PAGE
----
Not to be outdone, Google launched its own brand of smartwatch – known as Android Wear – at this year’s I/O conference. Android Wear is the company’s software platform for linking smartwatches from companies including LG, Samsung and Motorola to Android phones and tablets. A preview of Wear was introduced this spring, the I/O conference provided more details on how it will work and made it clear that the company is investing heavily in the notion that wearables are the future.

android-wear-showdownAndroid Wear takes much of the functionality of Google Now – an intelligent personal assistant – and uses the smartwatch as a home for receiving notifications and context-based information. For the sake of travel, Android Wear will push relevant flight, weather and other information directly to the watch, where the user can tap and swipe their way through it and use embedded prompts and voice control to take further actions, like dictating a note with reminders to pack rain gear.

For the most part, Google had already revealed most of what Wear will be able to do in its preview, but its big on-stage debut at I/O was largely about getting app developers to buy into the platform and keep designing for a peripheral wearable interface in mind. Apps can be designed to harness different Android Wear “intents.” For example, the Lyft app takes advantage of the “call me a car” intent and can be set to be the default means of hailing a ride when you tell your smartwatch to find you a car.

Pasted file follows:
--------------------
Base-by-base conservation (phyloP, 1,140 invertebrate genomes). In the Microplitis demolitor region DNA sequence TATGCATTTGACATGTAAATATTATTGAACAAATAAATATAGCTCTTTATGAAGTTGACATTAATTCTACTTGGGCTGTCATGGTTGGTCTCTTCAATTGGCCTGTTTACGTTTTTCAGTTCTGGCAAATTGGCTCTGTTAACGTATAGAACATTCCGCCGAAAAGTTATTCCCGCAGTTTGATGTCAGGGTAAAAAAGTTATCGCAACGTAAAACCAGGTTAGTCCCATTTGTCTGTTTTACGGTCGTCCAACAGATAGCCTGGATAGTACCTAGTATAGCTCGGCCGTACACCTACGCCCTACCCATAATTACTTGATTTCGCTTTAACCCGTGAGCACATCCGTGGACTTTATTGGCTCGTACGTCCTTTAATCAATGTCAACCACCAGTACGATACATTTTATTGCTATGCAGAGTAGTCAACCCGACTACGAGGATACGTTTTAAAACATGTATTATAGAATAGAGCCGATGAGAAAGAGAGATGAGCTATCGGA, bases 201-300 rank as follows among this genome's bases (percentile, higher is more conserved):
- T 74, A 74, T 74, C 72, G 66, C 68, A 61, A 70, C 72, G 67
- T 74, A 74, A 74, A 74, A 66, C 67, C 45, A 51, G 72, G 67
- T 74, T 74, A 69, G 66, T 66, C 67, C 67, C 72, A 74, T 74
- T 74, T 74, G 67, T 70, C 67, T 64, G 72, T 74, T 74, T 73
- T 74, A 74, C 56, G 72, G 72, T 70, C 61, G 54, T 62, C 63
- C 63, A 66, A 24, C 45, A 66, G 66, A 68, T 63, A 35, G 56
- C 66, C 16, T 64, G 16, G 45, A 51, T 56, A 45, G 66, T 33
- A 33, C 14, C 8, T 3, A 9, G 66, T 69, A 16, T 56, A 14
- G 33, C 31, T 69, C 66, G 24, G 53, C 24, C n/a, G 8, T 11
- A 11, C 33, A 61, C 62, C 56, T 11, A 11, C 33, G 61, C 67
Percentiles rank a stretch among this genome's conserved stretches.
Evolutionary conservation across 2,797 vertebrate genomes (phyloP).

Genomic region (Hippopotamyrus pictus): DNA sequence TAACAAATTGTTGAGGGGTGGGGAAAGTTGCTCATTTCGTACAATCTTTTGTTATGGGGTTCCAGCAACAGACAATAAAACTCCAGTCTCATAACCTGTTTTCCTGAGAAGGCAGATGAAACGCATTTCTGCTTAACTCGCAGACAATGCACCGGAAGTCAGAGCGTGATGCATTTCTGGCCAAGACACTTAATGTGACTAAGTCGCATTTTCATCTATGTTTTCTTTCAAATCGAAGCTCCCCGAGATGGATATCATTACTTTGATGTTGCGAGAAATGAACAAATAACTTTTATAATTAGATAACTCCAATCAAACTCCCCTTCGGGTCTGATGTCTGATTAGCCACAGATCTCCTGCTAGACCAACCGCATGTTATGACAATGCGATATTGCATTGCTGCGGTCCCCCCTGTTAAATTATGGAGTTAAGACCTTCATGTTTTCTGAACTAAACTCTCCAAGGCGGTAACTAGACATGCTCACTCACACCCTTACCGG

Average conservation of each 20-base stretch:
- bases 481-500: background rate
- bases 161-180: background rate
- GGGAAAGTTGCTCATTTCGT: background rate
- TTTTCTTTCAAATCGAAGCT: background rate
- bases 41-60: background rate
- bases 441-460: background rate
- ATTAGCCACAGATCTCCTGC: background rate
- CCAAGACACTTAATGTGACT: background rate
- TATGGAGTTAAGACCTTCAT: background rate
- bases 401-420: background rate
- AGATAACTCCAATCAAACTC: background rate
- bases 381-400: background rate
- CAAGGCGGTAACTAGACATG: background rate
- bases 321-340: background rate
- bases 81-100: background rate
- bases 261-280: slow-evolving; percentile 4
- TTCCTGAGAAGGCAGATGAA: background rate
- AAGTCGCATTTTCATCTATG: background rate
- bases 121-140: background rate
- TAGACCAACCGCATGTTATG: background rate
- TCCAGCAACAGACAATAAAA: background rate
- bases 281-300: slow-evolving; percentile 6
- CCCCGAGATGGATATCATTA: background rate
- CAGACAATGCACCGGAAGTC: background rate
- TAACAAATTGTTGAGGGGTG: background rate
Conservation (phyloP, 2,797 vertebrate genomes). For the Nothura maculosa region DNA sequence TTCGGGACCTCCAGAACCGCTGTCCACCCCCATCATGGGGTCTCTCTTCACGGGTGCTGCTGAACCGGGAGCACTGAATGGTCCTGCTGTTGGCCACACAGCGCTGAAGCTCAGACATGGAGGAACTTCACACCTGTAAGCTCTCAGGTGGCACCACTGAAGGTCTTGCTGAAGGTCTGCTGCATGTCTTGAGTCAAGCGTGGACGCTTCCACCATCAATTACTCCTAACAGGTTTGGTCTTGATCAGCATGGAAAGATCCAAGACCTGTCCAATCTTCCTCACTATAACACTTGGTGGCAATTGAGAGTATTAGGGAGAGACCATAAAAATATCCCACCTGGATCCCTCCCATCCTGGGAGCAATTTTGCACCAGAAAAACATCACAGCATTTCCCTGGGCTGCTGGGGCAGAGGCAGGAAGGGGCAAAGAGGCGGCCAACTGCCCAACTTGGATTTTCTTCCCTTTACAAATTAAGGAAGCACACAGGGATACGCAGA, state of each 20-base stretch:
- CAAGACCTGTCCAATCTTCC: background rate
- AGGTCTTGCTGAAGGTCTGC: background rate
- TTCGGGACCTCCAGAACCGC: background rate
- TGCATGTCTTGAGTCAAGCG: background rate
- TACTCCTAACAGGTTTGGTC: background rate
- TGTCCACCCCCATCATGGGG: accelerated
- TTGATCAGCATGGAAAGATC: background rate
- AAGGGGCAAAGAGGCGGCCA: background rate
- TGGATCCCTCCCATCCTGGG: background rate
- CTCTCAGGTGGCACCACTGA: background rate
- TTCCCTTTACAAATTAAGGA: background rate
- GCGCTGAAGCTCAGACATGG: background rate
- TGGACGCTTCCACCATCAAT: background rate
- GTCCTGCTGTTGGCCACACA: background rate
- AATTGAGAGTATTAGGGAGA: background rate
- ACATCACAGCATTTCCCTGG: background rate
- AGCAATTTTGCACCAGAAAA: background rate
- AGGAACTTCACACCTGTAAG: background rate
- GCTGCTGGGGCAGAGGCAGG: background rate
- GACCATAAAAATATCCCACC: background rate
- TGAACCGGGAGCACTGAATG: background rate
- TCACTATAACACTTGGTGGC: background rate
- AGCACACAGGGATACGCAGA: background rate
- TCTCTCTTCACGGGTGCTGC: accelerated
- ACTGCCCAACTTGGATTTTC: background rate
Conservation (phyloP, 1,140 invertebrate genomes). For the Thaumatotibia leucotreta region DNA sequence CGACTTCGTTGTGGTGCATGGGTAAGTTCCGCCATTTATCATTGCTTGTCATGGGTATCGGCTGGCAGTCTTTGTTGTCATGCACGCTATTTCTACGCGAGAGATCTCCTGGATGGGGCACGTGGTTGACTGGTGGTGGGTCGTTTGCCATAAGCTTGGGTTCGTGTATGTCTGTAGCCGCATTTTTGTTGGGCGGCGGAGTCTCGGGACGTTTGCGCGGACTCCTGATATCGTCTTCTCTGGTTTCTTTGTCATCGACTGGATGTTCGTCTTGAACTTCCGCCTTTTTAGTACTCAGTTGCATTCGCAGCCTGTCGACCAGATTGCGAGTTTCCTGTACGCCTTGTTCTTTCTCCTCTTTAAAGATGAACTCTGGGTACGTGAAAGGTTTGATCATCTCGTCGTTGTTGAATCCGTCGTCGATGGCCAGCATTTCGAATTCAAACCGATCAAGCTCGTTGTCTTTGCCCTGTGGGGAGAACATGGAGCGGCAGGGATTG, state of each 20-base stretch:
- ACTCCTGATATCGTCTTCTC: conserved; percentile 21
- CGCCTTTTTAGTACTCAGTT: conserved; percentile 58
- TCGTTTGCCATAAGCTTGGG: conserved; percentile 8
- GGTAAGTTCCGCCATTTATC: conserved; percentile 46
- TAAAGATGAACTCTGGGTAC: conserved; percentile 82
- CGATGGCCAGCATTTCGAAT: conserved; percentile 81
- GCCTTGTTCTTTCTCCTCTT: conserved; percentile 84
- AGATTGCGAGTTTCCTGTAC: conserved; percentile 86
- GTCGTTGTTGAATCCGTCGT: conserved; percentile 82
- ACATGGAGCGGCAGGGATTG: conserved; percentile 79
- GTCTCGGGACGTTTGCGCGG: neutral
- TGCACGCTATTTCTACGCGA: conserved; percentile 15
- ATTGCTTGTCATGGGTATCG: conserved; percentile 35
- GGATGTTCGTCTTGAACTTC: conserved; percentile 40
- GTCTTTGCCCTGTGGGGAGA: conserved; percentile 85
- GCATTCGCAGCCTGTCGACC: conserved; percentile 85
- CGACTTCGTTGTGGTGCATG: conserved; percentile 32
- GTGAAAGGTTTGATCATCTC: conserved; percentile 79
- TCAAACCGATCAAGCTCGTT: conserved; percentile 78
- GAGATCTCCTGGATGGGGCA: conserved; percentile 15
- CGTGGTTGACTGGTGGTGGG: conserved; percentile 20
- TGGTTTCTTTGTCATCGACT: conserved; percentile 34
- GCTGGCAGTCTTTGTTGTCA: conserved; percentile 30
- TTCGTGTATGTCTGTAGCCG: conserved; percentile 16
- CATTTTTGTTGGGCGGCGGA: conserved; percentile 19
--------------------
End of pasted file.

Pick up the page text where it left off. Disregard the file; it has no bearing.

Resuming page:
androidwear-3Google officials also claimed at I/O that the same interface being Android Wear will be behind their new Android Auto and TV, two other integrated services that allow users to interface with their car and television via a mobile device. So don’t be surprised if you see someone unlocking or starting their car by talking into their watch in the near future. The first Android Wear watches – the Samsung Gear Live and the LG G Watch – are available to pre-order and the round-face Motorola Moto 360 is expected to come out later this summer.

All of these steps in integration and wearable technology are signs of an emergent trend, one where just about everything from personal devices to automobiles and even homes are smart and networked together – thus giving rise to a world where everything is remotely accessible. This concept, otherwise known as the “Internet of Things”, is expected to become the norm in the next 20 years, and will include other technologies like display contacts and mediated (aka. augmented) reality.